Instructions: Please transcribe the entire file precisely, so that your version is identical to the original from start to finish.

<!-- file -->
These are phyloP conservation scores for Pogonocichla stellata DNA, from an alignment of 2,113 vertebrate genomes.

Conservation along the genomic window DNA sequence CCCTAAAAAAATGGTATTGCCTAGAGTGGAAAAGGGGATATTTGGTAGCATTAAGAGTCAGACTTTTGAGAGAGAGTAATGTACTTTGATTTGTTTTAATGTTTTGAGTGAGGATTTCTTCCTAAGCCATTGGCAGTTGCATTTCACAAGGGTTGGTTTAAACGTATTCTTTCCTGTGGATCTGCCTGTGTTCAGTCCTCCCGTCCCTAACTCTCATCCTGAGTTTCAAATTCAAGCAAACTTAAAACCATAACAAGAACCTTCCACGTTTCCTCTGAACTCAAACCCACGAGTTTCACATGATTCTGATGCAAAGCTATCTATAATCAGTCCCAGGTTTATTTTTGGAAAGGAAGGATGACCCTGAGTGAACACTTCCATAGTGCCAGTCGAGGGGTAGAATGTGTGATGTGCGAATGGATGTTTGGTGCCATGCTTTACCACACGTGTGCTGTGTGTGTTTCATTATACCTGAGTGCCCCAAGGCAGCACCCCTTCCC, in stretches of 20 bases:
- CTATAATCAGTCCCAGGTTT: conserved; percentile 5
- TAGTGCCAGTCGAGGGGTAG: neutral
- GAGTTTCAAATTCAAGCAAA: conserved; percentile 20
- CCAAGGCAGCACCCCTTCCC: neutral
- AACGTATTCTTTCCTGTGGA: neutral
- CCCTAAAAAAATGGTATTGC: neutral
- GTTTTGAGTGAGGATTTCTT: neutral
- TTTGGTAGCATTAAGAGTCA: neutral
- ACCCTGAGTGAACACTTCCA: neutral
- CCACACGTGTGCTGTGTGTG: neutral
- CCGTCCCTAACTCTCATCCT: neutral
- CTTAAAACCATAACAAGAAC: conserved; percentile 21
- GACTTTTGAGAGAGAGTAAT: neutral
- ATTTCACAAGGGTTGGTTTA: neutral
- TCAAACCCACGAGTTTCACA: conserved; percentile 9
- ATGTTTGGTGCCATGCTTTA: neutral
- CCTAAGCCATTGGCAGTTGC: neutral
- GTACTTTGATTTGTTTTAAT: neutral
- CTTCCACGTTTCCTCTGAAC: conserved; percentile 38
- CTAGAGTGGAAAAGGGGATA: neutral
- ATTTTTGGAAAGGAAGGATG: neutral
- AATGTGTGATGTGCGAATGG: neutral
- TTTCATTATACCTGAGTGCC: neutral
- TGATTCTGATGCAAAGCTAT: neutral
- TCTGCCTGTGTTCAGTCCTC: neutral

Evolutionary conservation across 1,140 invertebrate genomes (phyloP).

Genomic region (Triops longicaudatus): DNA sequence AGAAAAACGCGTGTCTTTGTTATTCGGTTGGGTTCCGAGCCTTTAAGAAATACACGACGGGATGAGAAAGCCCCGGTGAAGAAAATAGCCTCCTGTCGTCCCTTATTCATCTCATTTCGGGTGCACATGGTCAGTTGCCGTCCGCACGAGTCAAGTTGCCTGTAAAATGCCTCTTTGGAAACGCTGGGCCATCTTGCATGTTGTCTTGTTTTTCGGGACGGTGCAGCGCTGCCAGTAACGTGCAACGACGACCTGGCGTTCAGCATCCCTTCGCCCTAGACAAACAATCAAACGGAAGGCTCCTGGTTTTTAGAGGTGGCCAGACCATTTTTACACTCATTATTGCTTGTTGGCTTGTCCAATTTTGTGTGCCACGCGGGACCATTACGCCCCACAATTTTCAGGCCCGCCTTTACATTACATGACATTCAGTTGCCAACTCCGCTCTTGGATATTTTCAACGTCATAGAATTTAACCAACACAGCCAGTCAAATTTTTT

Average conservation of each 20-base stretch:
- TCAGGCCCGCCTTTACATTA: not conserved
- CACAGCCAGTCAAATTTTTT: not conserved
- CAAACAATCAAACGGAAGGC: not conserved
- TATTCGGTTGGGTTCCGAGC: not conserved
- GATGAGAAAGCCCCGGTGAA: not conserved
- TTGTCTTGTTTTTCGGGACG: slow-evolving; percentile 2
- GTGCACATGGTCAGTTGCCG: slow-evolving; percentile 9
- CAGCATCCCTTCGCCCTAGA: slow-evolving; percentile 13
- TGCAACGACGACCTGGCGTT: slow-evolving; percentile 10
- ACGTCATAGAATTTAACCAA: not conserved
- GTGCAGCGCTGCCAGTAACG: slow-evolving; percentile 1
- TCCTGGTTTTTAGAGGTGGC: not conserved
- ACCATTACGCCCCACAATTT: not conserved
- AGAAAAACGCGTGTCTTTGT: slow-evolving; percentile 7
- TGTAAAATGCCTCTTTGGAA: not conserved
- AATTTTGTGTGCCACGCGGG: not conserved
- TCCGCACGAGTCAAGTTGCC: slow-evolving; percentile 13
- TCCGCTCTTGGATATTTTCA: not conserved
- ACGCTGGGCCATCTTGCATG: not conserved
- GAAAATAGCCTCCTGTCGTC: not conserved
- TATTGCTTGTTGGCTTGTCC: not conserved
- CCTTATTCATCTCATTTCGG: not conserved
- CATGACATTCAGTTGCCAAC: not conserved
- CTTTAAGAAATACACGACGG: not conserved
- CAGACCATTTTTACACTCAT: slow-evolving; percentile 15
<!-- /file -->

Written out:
These are phyloP conservation scores for Pogonocichla stellata DNA, from an alignment of 2,113 vertebrate genomes.

Conservation along the genomic window DNA sequence CCCTAAAAAAATGGTATTGCCTAGAGTGGAAAAGGGGATATTTGGTAGCATTAAGAGTCAGACTTTTGAGAGAGAGTAATGTACTTTGATTTGTTTTAATGTTTTGAGTGAGGATTTCTTCCTAAGCCATTGGCAGTTGCATTTCACAAGGGTTGGTTTAAACGTATTCTTTCCTGTGGATCTGCCTGTGTTCAGTCCTCCCGTCCCTAACTCTCATCCTGAGTTTCAAATTCAAGCAAACTTAAAACCATAACAAGAACCTTCCACGTTTCCTCTGAACTCAAACCCACGAGTTTCACATGATTCTGATGCAAAGCTATCTATAATCAGTCCCAGGTTTATTTTTGGAAAGGAAGGATGACCCTGAGTGAACACTTCCATAGTGCCAGTCGAGGGGTAGAATGTGTGATGTGCGAATGGATGTTTGGTGCCATGCTTTACCACACGTGTGCTGTGTGTGTTTCATTATACCTGAGTGCCCCAAGGCAGCACCCCTTCCC, in stretches of 20 bases:
- CTATAATCAGTCCCAGGTTT: conserved; percentile 5
- TAGTGCCAGTCGAGGGGTAG: neutral
- GAGTTTCAAATTCAAGCAAA: conserved; percentile 20
- CCAAGGCAGCACCCCTTCCC: neutral
- AACGTATTCTTTCCTGTGGA: neutral
- CCCTAAAAAAATGGTATTGC: neutral
- GTTTTGAGTGAGGATTTCTT: neutral
- TTTGGTAGCATTAAGAGTCA: neutral
- ACCCTGAGTGAACACTTCCA: neutral
- CCACACGTGTGCTGTGTGTG: neutral
- CCGTCCCTAACTCTCATCCT: neutral
- CTTAAAACCATAACAAGAAC: conserved; percentile 21
- GACTTTTGAGAGAGAGTAAT: neutral
- ATTTCACAAGGGTTGGTTTA: neutral
- TCAAACCCACGAGTTTCACA: conserved; percentile 9
- ATGTTTGGTGCCATGCTTTA: neutral
- CCTAAGCCATTGGCAGTTGC: neutral
- GTACTTTGATTTGTTTTAAT: neutral
- CTTCCACGTTTCCTCTGAAC: conserved; percentile 38
- CTAGAGTGGAAAAGGGGATA: neutral
- ATTTTTGGAAAGGAAGGATG: neutral
- AATGTGTGATGTGCGAATGG: neutral
- TTTCATTATACCTGAGTGCC: neutral
- TGATTCTGATGCAAAGCTAT: neutral
- TCTGCCTGTGTTCAGTCCTC: neutral

Evolutionary conservation across 1,140 invertebrate genomes (phyloP).

Genomic region (Triops longicaudatus): DNA sequence AGAAAAACGCGTGTCTTTGTTATTCGGTTGGGTTCCGAGCCTTTAAGAAATACACGACGGGATGAGAAAGCCCCGGTGAAGAAAATAGCCTCCTGTCGTCCCTTATTCATCTCATTTCGGGTGCACATGGTCAGTTGCCGTCCGCACGAGTCAAGTTGCCTGTAAAATGCCTCTTTGGAAACGCTGGGCCATCTTGCATGTTGTCTTGTTTTTCGGGACGGTGCAGCGCTGCCAGTAACGTGCAACGACGACCTGGCGTTCAGCATCCCTTCGCCCTAGACAAACAATCAAACGGAAGGCTCCTGGTTTTTAGAGGTGGCCAGACCATTTTTACACTCATTATTGCTTGTTGGCTTGTCCAATTTTGTGTGCCACGCGGGACCATTACGCCCCACAATTTTCAGGCCCGCCTTTACATTACATGACATTCAGTTGCCAACTCCGCTCTTGGATATTTTCAACGTCATAGAATTTAACCAACACAGCCAGTCAAATTTTTT

Average conservation of each 20-base stretch:
- TCAGGCCCGCCTTTACATTA: not conserved
- CACAGCCAGTCAAATTTTTT: not conserved
- CAAACAATCAAACGGAAGGC: not conserved
- TATTCGGTTGGGTTCCGAGC: not conserved
- GATGAGAAAGCCCCGGTGAA: not conserved
- TTGTCTTGTTTTTCGGGACG: slow-evolving; percentile 2
- GTGCACATGGTCAGTTGCCG: slow-evolving; percentile 9
- CAGCATCCCTTCGCCCTAGA: slow-evolving; percentile 13
- TGCAACGACGACCTGGCGTT: slow-evolving; percentile 10
- ACGTCATAGAATTTAACCAA: not conserved
- GTGCAGCGCTGCCAGTAACG: slow-evolving; percentile 1
- TCCTGGTTTTTAGAGGTGGC: not conserved
- ACCATTACGCCCCACAATTT: not conserved
- AGAAAAACGCGTGTCTTTGT: slow-evolving; percentile 7
- TGTAAAATGCCTCTTTGGAA: not conserved
- AATTTTGTGTGCCACGCGGG: not conserved
- TCCGCACGAGTCAAGTTGCC: slow-evolving; percentile 13
- TCCGCTCTTGGATATTTTCA: not conserved
- ACGCTGGGCCATCTTGCATG: not conserved
- GAAAATAGCCTCCTGTCGTC: not conserved
- TATTGCTTGTTGGCTTGTCC: not conserved
- CCTTATTCATCTCATTTCGG: not conserved
- CATGACATTCAGTTGCCAAC: not conserved
- CTTTAAGAAATACACGACGG: not conserved
- CAGACCATTTTTACACTCAT: slow-evolving; percentile 15